Bus strike continues against election backdrop
Staff at the Gibraltar Bus Company remain on strike over an ongoing pay dispute against the backdrop of an election campaign that kicked off earlier this week.
Unite the Union said the Government had offered a meeting on Tuesday, September 12 at 4pm but that this had been “clearly disingenuous” given the election was called hours earlier.
The Chronicle understands the bus routes will not be operational on Thursday, with no word on when drivers plan to return to work.
Unite said the upcoming election will not hold back the dispute for its members in the Gibraltar Bus Company.
The bus drivers have been on strike for over a week with the Government having to arrange alternative measures for school buses.
There have been no red Gibraltar Bus Company fleet buses on the road since over 98% of Unite members of the bus company voted in favour of strike action.
“Due to HMGOG previously delaying matters members continued strike action as they were left with no other option whilst HMGOG chose to not negotiate,” Unite the Union said in a statement.
“Furthermore, the smear tactics that have been used in previous HMGOG press releases have added fuel to the fire instead of engaging in constructive solutions.”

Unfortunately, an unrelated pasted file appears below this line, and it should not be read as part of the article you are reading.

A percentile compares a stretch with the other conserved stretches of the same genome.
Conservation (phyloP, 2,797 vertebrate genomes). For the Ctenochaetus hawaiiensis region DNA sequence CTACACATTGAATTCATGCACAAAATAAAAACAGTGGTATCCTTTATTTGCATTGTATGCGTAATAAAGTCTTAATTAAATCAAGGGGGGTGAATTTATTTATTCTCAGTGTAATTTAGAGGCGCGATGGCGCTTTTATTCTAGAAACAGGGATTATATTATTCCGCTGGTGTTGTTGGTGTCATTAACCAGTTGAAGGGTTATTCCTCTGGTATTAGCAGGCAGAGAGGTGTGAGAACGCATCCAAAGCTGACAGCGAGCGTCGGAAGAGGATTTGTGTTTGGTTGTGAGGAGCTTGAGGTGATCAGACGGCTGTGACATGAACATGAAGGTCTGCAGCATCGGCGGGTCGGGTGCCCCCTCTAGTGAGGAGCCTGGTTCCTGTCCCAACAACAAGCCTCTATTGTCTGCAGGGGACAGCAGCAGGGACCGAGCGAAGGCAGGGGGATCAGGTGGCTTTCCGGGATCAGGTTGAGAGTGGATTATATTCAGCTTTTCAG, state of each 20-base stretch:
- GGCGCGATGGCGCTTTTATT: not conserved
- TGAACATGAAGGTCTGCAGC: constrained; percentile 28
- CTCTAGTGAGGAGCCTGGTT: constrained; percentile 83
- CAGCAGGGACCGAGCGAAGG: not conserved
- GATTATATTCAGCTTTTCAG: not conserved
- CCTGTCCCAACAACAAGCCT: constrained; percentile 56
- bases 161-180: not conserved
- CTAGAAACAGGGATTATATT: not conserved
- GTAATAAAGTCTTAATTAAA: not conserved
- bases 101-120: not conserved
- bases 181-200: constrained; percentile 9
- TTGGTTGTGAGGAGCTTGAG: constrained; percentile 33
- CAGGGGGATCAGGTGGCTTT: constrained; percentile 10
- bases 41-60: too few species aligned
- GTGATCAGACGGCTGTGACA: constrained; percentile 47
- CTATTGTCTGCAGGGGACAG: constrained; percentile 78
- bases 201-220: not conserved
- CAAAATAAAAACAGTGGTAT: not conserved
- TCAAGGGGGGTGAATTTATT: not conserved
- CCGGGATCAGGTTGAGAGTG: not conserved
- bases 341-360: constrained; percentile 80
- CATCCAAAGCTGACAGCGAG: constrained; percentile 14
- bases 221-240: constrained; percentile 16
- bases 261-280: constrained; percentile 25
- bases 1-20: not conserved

“Regardless, of the upcoming election and its result Unite will continue to pursue a fair deal for its members and will hold whoever is in power, accountable.”
The strike follows months of negotiations and two unsuccessful last-minute talks with the Gibraltar Government over a long-standing pay dispute.
The bus drivers feel they are being unfairly compensated for their work and have taken issue with their long overtime hours, with around 50 to 60 bus drivers on strike.
When operational the complement would work 12 days in a row on shifts to man the 20-strong fleet of vehicles.
Currently bus drivers earn around £10 an hour and are calling for pay parity with other drivers working for the Government, who they say earn more.
Last week saw a pause in the strike with the drivers refuelling as negotiations continued.
However, strike action continued as the bus drivers said “no reasonable” offer was put on the table.
The Government previously rejected that bus drivers are underpaid.
In statements issued last week, the Government said the pay claim amounted to between 40% to 80% depending on grade, and that some drivers earned as much as £78,000 a year when overtime and allowances were factored in.
Their wages were then published, which showed allowances and overtime had effectively more than doubled the salaries of some.
The figures showed the top earning person in the Gibraltar Bus Company receiving £70,000 last year, about half of which was overtime.
The top 11 earners had salaries of £50,000 or more, including overtime and allowances. Overall, some nine employees earned less than £30,000 out of the complement of 56 staff, even when overtime and allowances were factored in.
The lowest earner received a salary of £23,790 last year.